It set the clock back in no uncertain terms. It inserted provisos to Section 3(3) (b) and 3A (3) (c), stating that if the Grama Panchayat fails to discharge its duties in respect of housing schemes or programmes funded by the Government, then a committee headed by the members of the legislative assembly of the constituency shall select the beneficiaries from the list prepared by the grama panchayat! In one stroke, the legislator becomes the final arbiter over decisions of the grama sabha! These provisos are dangerously open ended.
More importantly, it was a flagrant violation of the basic tenants of the 73rd Constitutional Amendment and several legislations and orders that have been passed by the state that mandate the actual transfer of powers and functions to the Panchayats; as it imposed conditionality on the powers of the Panchayats to identify beneficiaries of public schemes (such as housing) and reassigned this role to an officer of the Government or a MLA Committee appointed by the Government.
The 2007 Bill provoked a massive response by members of gram panchayats throughout the state under the auspices of the Grama Panchayat Hakkottaya Andolana, a movement federating members of over 80 panchayats, institutions and individuals, united across political parties. Presently, the Concerned for Working Children are the state coordinators of the Andolana.
Governor Chaturvedi had refused assent
The Andolana petitioned the then Honourable Governor T N Chaturvedi, and requested him not to approve of an action that violates the Constitution and specifically its 73rd Amendment that all elected representatives have pledged to uphold on assuming office. Happily Sri Chaturvedi did not put his seal on the 2007 Bill and returned it to the Legislature with elaborate and eloquent comments. In his submission, he wrote:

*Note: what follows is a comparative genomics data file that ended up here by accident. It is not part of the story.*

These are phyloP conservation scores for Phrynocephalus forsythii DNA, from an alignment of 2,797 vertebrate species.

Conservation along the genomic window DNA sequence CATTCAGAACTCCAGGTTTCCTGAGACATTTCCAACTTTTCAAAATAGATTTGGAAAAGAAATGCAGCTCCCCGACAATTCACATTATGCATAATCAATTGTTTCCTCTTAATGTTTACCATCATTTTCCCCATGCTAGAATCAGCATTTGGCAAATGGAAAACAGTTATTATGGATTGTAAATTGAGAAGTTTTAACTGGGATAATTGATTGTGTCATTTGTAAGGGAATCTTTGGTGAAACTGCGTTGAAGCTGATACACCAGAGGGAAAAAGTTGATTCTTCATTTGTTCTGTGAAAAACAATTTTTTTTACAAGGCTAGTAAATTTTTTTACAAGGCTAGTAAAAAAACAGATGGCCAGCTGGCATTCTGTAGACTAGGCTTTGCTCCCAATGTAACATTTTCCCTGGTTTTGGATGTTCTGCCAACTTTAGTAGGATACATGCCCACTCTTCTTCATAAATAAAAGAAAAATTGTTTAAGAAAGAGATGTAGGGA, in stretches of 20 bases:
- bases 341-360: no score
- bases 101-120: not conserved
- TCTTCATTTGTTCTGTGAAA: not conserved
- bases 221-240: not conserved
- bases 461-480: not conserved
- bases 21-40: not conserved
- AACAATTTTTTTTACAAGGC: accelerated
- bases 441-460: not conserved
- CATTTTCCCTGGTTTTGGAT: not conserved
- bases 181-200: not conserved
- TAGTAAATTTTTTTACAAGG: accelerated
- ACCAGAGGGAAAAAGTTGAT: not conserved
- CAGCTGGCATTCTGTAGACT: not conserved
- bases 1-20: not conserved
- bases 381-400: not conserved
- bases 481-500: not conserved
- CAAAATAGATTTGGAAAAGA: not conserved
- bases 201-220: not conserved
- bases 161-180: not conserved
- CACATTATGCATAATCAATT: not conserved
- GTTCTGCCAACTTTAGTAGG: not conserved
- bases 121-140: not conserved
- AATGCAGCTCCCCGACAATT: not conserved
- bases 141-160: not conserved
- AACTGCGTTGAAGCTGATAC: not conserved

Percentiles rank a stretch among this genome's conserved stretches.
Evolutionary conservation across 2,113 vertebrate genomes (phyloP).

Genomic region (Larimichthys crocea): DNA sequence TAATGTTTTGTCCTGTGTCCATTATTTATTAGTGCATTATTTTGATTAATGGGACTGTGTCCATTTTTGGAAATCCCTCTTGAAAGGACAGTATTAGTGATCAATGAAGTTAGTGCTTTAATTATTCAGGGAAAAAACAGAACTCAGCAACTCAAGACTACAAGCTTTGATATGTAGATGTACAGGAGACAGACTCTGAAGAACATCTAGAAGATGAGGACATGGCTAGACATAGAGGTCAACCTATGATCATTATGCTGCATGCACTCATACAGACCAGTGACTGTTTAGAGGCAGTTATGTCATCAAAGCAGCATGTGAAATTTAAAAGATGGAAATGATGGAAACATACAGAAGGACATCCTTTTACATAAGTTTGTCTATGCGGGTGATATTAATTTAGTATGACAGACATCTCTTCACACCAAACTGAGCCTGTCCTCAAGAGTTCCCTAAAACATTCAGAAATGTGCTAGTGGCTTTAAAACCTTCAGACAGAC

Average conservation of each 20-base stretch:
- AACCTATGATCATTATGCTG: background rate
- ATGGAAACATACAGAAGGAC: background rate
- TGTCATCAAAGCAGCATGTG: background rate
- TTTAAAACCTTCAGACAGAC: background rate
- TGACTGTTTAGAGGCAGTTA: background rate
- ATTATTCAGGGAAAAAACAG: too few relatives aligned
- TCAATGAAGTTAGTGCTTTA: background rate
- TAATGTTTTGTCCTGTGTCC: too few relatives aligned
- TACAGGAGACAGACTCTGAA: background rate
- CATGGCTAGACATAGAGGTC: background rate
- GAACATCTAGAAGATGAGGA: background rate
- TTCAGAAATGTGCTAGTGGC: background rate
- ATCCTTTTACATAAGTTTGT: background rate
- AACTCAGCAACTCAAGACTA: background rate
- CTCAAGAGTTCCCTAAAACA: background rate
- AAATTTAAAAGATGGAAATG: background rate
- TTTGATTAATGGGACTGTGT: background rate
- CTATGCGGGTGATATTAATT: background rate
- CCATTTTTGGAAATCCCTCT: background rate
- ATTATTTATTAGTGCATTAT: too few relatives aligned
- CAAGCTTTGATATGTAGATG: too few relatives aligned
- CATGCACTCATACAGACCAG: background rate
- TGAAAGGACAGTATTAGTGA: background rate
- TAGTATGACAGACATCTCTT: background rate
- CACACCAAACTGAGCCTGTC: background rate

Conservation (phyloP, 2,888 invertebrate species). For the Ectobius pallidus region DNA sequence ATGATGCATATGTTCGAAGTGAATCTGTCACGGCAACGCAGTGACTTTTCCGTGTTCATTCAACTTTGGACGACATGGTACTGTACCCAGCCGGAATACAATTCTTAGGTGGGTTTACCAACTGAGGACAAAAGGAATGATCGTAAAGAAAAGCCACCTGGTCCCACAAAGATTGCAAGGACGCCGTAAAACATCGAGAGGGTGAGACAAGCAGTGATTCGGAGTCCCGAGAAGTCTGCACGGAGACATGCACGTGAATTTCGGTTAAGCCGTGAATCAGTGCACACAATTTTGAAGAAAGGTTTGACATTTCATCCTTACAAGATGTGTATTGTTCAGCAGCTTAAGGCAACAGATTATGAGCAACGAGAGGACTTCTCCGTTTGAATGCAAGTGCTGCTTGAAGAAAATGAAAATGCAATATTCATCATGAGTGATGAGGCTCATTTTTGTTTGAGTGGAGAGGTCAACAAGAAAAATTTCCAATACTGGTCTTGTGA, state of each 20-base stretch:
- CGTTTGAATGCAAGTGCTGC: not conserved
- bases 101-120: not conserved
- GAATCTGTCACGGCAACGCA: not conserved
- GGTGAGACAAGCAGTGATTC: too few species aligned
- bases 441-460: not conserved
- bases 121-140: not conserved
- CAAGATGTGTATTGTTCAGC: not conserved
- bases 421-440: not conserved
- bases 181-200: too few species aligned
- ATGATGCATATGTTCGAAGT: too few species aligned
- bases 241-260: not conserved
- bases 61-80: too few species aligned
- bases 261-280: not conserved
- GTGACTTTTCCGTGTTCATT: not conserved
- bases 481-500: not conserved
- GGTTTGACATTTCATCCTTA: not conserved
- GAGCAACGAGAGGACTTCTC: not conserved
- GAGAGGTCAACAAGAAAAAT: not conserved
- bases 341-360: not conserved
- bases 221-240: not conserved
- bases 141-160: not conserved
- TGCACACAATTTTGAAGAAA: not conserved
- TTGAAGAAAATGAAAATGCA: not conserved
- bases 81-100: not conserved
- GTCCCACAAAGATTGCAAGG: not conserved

..while going through the present Karnataka Panchayat Raj (Amendment) Bill 2007, it evidently seems to undermine the Constitutional mechanism for rural development governance as enshrined in Part IX of the Constitution of India and the Karnataka Panchayat Raj Act, 1993 which are intended to implement the 73rd amendment with the twin objectives of broader democratic representation (Article 243C-243F) and direct empowerment through conferment of decision making powers to Panchayats. The 73rd amendment does not envisage that parallel institutions be invented to discharge functions even in the guise of a default power, where and when duties are alleged to be not discharged effectively by Panchayats. The correct approach must be to devise ways and means to enable the Panchayats to function effectively, rather than to bring in higher legislators/officials into the system. It will obviously be considered as a regressive step in the march towards strengthening local democracy and striking, at the root of the 73rd amendment. It may not be out or order also to mention that the reinstatement of legislators and officials in the set up in this manner and vesting them with authority on the plea that Gram Sabhas and Gram Panchayats have not worked satisfactorily may even be misconstrued as conflict of interests between the former and the Panchayats.
The comparative success of Panchayat Raj in Karnataka and every step taken towards increased decentralisation has meant a decrease in the powers enjoyed by the legislators.
We thought the governors rejection would be the end of the story. But it appears that every attempt to increase the degree of devolution of power and resources to the gram panchayats will be resisted by those who have a vested interest in retaining power, in that the MLAs are in the forefront.
The irony is that it is these very people who have the power to decide the fate of Panchayat Raj. Albeit, one hopes that, overall, the legislature would do its duty to fulfil the Constitution and abide by its directives to devolve powers to the panchayats.
Meanwhile, the Grama Panchayat Hakkottaya Andolana is alerting current Governor Hans Raj Bhardwaj and the people to the latest moves of the state government.